پویایی مبادلات خدمات کسب و کار : دیدگاه هایی از برون سپاری تدارکات
|کد مقاله||سال انتشار||مقاله انگلیسی||ترجمه فارسی||تعداد کلمات|
|613||2010||14 صفحه PDF||سفارش دهید||1 کلمه|
Publisher : Elsevier - Science Direct (الزویر - ساینس دایرکت)
Journal : Journal of Purchasing and Supply Management, Volume 16, Issue 3, September 2010, Pages 171–184
This paper offers insights about the dynamics of business service exchanges. We draw on the interaction approach, contracting theory and the notion of qualification from economic sociology to develop an analysis frame for such dynamics. We then apply this frame to a single, longitudinal case study. Contrary to the extant service supply literature assuming that service definitions remain (or should remain) fixed throughout the purchasing process, our findings suggest that, under high uncertainty conditions, the service exchange object is (re)shaped through iterative cycles of stabilisation and destabilisation. This study also reveals a connection between service definition and relationship governance dynamics—uncertainty and opportunism risks related to service destabilisation can be managed through dynamic deployment of relational, contractual and economic mechanisms. This paper also contributes to our understanding of the contract as basis for interaction and openness and offers an extension of qualification theory to complex business-to-business (B2B) service settings.
The continuing trend towards specialisation and outsourcing of goods and services is well documented (e.g. McIvor, 2005; Domberger, 1998) and business services such as accounting, management consulting, information technology/system (IT/IS) and logistics form a large proportion of firms’ acquisition of external resources (Axelsson and Wynstra, 2002; Vining and Globerman, 1999). This has become global in scope, with companies shifting service activities to low-cost economies such as India, China and Eastern Europe—hence the terms off-shoring and near-shoring (Youngdahl and Ramaswamy, 2008; Sako, 2006; Jahns et al., 2006; Axelsson et al., 2005). Facing such a global marketplace, buying companies often need to deal with changing decision-making contexts and increasingly complex offerings. Service providers, with different business backgrounds and capability sets, bundle core offerings with value-adding services in their attempt to differentiate from competition and secure higher profit margins. Despite all this, there is relatively little research in business services from a purchasing and supply management perspective (Ellram et al., 2007; Wynstra et al., 2006; Carter and Ellram, 2003).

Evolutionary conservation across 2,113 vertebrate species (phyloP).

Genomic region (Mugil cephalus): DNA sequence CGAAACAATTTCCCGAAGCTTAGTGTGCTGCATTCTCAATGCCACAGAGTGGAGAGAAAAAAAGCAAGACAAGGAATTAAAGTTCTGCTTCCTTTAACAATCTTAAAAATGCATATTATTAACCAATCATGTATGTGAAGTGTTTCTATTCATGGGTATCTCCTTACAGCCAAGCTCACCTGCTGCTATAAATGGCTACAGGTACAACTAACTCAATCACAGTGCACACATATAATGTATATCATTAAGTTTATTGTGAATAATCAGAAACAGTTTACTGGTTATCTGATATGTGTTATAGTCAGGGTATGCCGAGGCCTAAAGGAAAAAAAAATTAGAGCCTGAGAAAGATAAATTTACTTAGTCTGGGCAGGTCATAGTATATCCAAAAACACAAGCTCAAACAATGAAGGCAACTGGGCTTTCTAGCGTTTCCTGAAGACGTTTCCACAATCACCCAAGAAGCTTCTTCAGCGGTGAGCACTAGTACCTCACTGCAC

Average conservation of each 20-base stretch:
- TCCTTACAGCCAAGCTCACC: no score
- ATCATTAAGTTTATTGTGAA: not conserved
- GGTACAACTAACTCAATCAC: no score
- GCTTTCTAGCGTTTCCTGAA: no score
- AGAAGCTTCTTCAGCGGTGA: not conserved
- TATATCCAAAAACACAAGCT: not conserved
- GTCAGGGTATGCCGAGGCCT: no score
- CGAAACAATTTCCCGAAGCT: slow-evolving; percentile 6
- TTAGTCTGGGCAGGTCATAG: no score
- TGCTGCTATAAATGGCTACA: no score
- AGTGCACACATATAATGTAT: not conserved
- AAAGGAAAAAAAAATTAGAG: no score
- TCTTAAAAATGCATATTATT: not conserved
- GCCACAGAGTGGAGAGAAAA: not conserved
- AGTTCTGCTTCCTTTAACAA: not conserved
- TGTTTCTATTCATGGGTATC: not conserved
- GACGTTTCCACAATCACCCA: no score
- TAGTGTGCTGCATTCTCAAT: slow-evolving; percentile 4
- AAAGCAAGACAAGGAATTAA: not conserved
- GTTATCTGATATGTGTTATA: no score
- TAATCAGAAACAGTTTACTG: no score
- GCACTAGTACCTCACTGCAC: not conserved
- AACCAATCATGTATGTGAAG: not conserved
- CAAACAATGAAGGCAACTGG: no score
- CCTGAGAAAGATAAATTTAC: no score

نتیجه گیری انگلیسی
In the following, we revisit the research questions posed at the introduction in the form of brief conclusions. With regard to RQ1and RQ2, we found that the service exchange object was shaped and reshaped in iterative cycles of temporary stabilisation and destabilisation, i.e. through the process of service (re)qualification. Contrary to much of the extant service purchasing literature assuming that services are defined at the outset and remain fixed throughout the purchasing process in all instances, our findings suggest that service definition in B2B exchanges can be a more iterative and ongoing process. Service characteristics, activities and resources were temporarily stabilised at specific stages of the contracting process (e.g. ITT specification), but revisited as data and design assumptions were refined and operational and commercial requirements changed. The study suggests that the high requirements and market uncertainty, high supplier uncertainty due to lack of information, incomplete assignment specifications and invalid design assumptions led to destabilisation in the pre-contract period. The contractual specification was a means for temporarily codifying the service and making it tradable, but further service destabilisations and adaptations were needed post-contract. In keeping with the critical realist ontological position adopted, in other service definition settings where these contingent conditions exist, we suggest that similar cycles of stabilisation and destabilisation may present an effective way to adapt what is actually done by the service provider for its client, whilst maintaining secure reference points against which the service can be adjusted. Furthermore, our data provide support for Callon’s (2002) claims regarding the importance of writing and re-writing in shaping objects of exchange in service settings. Here, the ITT document, the (revised) service proposals and the (amended) contract served as important tools for service (re)qualification, successive refinement or even transformation of service and associated activities and resources and, finally, as Araujo and Spring (2006) also suggest, temporary stabilisation of the exchange object.